“Coming in freshman year, I didn’t know what to expect living with an international student,” said Kathleen Mulligan, one of Olyaei’s roommates. “I thought we would be so different and find it difficult to find a common group, but I was completely wrong.”
Mulligan said living with Olyaei has given her a different perspective on life. Olyaei and Mulligan have lived together since freshman year along with Jamie Taratko.
“Living with Sara has taught me the similarities and differences that we both face being a part of different cultures,” Taratko said. “I have been able to learn more about her life in Dubai and Sara has been able to adapt to how we live our lives in America.”
Last year Olyaei says she experienced “the best time of her life” when traveling to New Jersey to celebrate Thanksgiving with her roommate. Olyaei for the first time not only experienced a Thanksgiving dinner, but what life was at home in New Jersey for a typical American family.
“My parents, brother and grandma were very interested in her culture and we sat at our dinner table for hours every night talking about it and asking her questions,” Mulligan said as she recalled the week.
Mulligan’s family was warm and welcoming, Olyaei said, and she took part in prayer with them prior to eating. She also learned a few American sports games.
Olyaei enjoyed this experience because not only was she learning about Thanksgiving and what it was supposed to mean, she felt it.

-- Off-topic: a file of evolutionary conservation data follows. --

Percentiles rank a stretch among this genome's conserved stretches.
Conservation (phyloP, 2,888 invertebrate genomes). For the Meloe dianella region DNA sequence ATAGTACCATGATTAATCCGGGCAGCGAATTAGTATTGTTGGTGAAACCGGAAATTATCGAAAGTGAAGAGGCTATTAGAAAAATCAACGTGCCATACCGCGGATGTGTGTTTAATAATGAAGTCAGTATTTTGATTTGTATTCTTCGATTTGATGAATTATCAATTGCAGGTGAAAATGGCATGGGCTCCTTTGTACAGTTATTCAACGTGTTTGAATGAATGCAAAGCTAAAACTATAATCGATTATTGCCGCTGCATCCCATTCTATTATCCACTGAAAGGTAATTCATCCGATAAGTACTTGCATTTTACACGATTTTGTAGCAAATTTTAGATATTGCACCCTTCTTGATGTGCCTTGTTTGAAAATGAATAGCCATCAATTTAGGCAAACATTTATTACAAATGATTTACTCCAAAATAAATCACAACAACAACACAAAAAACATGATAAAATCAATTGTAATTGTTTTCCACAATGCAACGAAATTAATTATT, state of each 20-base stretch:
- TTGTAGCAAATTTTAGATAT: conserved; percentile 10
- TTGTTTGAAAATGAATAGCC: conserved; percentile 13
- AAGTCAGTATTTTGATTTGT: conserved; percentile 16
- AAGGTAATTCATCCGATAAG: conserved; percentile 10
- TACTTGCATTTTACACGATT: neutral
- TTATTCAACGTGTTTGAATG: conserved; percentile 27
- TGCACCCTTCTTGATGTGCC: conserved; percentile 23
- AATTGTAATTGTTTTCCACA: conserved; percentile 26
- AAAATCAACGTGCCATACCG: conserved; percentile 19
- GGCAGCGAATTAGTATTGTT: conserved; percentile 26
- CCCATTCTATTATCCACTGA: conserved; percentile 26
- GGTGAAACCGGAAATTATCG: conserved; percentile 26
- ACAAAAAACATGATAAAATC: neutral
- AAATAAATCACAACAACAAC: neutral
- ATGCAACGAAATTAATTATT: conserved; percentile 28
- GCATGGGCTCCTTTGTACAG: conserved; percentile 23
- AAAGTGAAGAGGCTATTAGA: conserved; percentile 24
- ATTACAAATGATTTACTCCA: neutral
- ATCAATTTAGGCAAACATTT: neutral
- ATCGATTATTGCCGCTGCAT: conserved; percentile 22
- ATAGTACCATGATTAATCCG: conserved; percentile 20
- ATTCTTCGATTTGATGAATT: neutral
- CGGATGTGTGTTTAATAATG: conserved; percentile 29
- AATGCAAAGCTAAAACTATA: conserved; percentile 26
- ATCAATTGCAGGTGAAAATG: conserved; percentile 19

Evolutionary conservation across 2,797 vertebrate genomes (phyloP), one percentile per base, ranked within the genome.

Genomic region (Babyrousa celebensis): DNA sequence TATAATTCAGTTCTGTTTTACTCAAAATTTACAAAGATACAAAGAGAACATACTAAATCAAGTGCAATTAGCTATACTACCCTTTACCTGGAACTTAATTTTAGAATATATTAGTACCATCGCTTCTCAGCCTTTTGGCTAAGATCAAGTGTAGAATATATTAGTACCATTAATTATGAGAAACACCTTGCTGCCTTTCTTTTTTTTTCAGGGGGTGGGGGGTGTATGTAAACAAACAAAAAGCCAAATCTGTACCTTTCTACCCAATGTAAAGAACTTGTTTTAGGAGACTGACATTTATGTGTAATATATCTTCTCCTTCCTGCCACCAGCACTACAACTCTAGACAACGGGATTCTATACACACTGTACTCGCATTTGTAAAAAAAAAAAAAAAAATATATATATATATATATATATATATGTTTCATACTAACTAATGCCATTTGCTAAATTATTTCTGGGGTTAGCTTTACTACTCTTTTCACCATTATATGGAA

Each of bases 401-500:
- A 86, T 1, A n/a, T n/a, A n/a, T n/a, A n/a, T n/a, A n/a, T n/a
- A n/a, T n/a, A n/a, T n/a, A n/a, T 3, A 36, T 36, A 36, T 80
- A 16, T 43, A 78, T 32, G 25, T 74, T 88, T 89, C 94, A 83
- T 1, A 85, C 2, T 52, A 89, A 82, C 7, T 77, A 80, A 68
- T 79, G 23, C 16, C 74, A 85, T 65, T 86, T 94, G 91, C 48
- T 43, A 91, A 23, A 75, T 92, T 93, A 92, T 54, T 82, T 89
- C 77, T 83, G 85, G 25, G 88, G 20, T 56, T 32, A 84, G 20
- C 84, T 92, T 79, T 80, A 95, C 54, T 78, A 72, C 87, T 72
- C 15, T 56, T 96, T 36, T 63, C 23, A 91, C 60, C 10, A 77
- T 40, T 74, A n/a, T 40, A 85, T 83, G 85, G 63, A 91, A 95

Like Mulligan, Taratko and many other students, Olyaei loves the beauty of the campus and the way that the community makes her feel.
“I get the feeling that I think I belong here,” Olyaei said as she talked about her decision to attend Quinnipiac.
Olyaei’s religion also sets her apart in the QU community, because she is among the relatively small group of students who practice Islam. She prays five times a day and celebrates a special fasting period called Ramadan. During Ramadan, which translates to “family gathering,” Olyaei spends a great deal of time celebrating with her family and community. In addition, she fasts from sunrise to sunset where she listens to prayer outside the Mosque before she can feast. This time is very important for Olyaei and although it changes months and times each year, she was lucky enough to celebrate it in August with her family prior to coming back to the United States.
Despite her Islamic religion, Olyaei is open to all religions and practices. She continues to practice her religion while she is at Quinnipiac, but she welcomes new experiences as she learns about the Christian and Jewish faiths here at Quinnipiac. Olyaei wants to learn about other faiths while teaching her own.
“Be you,” Olyaei says is her most common phrase. “If you are not yourself, then what is the use of being yourself?”
Olyaei says that people are most likely to accept you if you just be who you are. Just as Mulligans family did and all of her friends here at Quinnipiac have.
“After coming here, I feel like I am now an independent person and can take care of myself. I am finding the true me,” Olyaei said.
Olyaei feels that she has learned a great deal about the American culture and way of life while studying at Quinnipiac. She hopes to study abroad to see an even different culture than she already knows. Everywhere she travels and everyone that she meets, she attempts to teach about her culture; a culture that many people do not understand, she said.
As Olyaei looks back on her first year with bright smiles she knows that this has been one of the most amazing experiences of her life and she is anxious for the years to come. She hopes to graduate with a degree in biomedical science, and either receive a master’s degree or go to school for pharmacy, but whatever she does she will always be her true self.
“I am truly finding myself over here,” Olyaei said, “through studies, through challenges, through knowledge, through friends and professors, through everything.”